2005 Q3: Report stats of G5 chip just one day before it fails...do not report new results whatsoever
2005 Q4: Invest in very realistic possibility of fully operational G6 chip for 2007 or 2008

2006 Q1: Push G5 chip release back to late 2006, and report new figures
2006 Q2: Recount inventories because company lost previous count...also begin G6 testing
2006 Q3: Announce that G5 chip should come out "soon"
2006 Q4: Release an overclocked G4 chip instead

2007 Q1: Report preferred release dates for future G5, G6, and G7 chips, not the actual release dates
2007 Q2: Finish testing on G5 and pronounce it: "******** beyond all repair"
2007 Q3: Rename G6 to G5
2007 Q4: Start the whole process over again.

MacsRgr8
Apr 28, 2004, 10:34 AM
I always thought Motorola's roadmap looked more like this:


That's looks more familiar....

But who knows, who knows.

If Moto IS able to produce e600's and e700's, I bet Apple will be the first to try to buy 'em all.
"Its's good to have options"
And the G5 now is still no faster than 1 year ago...

BrianKonarsMac
Apr 28, 2004, 12:11 PM
I always thought Motorola's roadmap looked more like this:
so are you saying it doesn't?

in all seriousness though, it's better for Apple to have BOTH Motoroal and IBM developing Processor's. Sure IBM has the know how and the money etc, but we all just experienced our first bump in the road, what if the road only gets worse? It'd be nice to have Motorola to help keep Apple afloat while IBM irons things out, and vice versa. You can't count on IBM to be 100% all the time (although many of us would like to).

7on
Apr 28, 2004, 02:28 PM
Not to mention it seems IBM may be falling into a slump with it's processor production... Anyway, If Motorola can produce a faster or efficient G4, let them. All it would do i help Apple, it's not like anyone else buys PPC processors in Apple's quantities. I imagine that since IBM came out with the G5, Motorola realized it had a competitor and decided to upscale the chip production (as shown by the 1.5s in the Powerbooks).

thatwendigo
Apr 28, 2004, 05:58 PM
Like I've said before, I'll believe this when I see a shipping product. Motorola is largely in the embedded market, not the computer desktop/portable market, and their promises in that region have been historically hard to keep up. As much as the posterr with the made-up timeline meant it as a joke, he's probably right.

A press release means nothing. Products in warehouses do.

bousozoku
Apr 28, 2004, 09:04 PM
That's looks more familiar....

But who knows, who knows.

If Moto IS able to produce e600's and e700's, I bet Apple will be the first to try to buy 'em all.
"Its's good to have options"
And the G5 now is still no faster than 1 year ago...

Since the PPC970/G5 wasn't available to consumers a year ago, how can you say that it is no faster?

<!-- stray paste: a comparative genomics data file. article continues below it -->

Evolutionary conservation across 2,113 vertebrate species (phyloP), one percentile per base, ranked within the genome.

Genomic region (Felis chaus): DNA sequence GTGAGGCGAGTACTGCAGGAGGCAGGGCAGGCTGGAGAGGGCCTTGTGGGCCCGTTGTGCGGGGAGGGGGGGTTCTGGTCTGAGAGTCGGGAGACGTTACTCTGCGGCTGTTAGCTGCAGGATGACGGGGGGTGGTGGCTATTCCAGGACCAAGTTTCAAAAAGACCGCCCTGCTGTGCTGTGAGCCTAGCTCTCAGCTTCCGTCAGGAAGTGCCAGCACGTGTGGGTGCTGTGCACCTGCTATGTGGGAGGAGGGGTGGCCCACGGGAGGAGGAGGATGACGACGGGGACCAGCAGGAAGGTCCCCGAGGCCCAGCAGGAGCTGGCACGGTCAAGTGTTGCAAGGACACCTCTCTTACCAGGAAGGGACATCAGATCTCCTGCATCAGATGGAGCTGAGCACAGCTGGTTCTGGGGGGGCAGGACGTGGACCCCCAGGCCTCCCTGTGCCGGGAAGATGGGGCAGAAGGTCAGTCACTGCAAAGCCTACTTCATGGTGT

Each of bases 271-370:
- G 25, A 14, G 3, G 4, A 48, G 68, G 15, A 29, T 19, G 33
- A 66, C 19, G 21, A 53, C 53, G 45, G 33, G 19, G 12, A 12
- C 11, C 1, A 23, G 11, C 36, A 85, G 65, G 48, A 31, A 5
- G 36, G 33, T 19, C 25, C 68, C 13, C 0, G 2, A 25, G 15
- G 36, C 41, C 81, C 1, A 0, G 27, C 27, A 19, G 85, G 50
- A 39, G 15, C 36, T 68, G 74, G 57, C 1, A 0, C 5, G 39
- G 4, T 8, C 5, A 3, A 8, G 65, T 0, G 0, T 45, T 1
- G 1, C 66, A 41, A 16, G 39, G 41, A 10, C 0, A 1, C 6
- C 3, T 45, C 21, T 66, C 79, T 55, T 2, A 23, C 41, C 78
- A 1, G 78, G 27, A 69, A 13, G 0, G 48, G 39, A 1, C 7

When was any processor yield at the start of a process shrink great or amazing? I hope you're not all going to cry again when they go to 65 nm parts because there will be some trouble.

I'm still waiting to see what Motorola will do about all the wonderful things they said they'd have out last year. :D If Apple has these new processors to put in machines, all the better, but as thatwendigo implied, don't hold your breath.

MacsRgr8
Apr 29, 2004, 04:07 AM
Since the PPC970/G5 wasn't available to consumers a year ago, how can you say that it is no faster?

When was any processor yield at the start of a process shrink great or amazing? I hope you're not all going to cry again when they go to 65 nm parts because there will be some trouble.

I'm still waiting to see what Motorola will do about all the wonderful things they said they'd have out last year. :D If Apple has these new processors to put in machines, all the better, but as thatwendigo implied, don't hold your breath.

ok... not an entire year yet, true.
But I bet most of us had expected > 2.0 Ghz G5s by now. Especially after Steve made his (in)famous 3. Ghz remark ;)

oingoboingo
Apr 29, 2004, 05:32 AM
A press release means nothing. Products in warehouses do.

I think I'd prefer my products in consumer's hands rather than sitting in my warehouses if I were Motorola :D

ftaok
Apr 29, 2004, 07:29 AM
ok... not an entire year yet, true.
But I bet most of us had expected > 2.0 Ghz G5s by now. Especially after Steve made his (in)famous 3. Ghz remark ;)

The real question is why can't/won't IBM make 970 chips that run faster than 2 ghz. It seems like they are waiting for the 0.9 micron chips to break the 2 ghz barrier. WHY?!?!?!?!

Mr. Anderson
Apr 29, 2004, 07:34 AM
and the e700 processor going 32/64 bit....so what sort of compatibility issues would there be with this chip and the 64 bit G5 from IBM? It all sounds nice, but until they deliver, its no good for Apple. And by then the G5 will be even more fully entrenched in Macs and performing well ahead of what Moto can provide (at least we hope :D)

D